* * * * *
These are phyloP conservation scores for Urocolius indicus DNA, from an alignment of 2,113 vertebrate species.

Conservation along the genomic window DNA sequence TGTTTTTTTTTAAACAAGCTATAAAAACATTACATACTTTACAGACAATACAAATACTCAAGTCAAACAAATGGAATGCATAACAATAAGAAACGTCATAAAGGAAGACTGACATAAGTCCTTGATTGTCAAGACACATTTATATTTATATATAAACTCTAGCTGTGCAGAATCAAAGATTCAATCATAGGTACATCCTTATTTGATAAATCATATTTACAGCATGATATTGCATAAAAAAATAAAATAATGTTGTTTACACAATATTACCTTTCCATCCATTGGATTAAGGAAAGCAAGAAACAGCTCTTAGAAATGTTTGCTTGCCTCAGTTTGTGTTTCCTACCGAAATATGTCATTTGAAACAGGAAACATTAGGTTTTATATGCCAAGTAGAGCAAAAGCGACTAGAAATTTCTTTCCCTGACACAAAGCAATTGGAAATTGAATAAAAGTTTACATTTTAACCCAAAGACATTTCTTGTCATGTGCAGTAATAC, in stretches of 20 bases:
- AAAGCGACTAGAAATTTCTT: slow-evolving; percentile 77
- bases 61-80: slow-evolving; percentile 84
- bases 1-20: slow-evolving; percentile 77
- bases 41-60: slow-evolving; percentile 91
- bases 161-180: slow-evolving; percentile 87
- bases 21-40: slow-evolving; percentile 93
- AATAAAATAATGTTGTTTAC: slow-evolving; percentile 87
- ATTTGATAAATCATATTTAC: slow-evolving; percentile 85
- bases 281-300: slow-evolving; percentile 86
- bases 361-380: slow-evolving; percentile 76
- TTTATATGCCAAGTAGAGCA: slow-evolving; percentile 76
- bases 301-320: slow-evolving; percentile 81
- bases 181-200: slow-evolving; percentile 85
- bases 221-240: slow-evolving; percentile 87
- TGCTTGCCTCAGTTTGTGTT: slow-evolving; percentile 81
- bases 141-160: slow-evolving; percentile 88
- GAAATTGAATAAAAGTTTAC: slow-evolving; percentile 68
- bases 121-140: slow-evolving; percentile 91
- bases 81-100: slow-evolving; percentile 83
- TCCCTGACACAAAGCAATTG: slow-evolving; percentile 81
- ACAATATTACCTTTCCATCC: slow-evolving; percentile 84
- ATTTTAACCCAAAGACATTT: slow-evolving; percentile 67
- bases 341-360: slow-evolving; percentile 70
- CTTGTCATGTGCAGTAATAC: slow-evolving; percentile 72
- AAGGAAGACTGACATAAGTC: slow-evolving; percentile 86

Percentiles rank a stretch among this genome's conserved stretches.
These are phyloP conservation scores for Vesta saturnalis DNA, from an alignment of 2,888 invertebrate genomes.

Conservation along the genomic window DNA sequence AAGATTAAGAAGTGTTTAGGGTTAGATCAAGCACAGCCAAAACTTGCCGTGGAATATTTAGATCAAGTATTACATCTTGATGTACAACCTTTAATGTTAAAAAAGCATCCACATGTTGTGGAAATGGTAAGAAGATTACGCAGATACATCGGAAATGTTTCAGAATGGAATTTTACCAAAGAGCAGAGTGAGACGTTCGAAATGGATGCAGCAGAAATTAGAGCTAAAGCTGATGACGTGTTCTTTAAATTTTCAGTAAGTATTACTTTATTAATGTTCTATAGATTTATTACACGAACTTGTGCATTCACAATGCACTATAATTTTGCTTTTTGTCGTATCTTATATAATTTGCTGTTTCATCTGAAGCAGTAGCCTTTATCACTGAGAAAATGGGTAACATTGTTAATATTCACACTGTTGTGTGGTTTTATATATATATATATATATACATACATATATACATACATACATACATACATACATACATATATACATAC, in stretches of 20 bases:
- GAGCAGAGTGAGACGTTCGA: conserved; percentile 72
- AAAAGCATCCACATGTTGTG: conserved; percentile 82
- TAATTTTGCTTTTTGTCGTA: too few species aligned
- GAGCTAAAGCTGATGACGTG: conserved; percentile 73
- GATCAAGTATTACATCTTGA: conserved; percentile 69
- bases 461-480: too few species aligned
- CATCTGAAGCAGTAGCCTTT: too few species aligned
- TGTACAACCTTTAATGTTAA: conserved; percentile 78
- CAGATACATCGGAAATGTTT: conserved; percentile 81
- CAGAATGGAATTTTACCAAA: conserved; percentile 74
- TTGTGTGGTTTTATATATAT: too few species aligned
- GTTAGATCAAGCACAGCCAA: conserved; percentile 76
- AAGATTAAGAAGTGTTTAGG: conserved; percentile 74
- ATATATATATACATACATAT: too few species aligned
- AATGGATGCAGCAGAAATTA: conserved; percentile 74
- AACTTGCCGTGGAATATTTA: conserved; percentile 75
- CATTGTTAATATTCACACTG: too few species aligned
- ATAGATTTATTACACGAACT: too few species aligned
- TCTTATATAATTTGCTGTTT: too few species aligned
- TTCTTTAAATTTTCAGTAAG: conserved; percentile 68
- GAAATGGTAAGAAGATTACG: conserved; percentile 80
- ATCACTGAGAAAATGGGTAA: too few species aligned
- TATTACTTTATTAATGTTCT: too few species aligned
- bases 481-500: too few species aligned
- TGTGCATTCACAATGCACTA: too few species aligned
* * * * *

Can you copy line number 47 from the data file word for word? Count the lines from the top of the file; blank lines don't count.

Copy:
- CATTGTTAATATTCACACTG: too few species aligned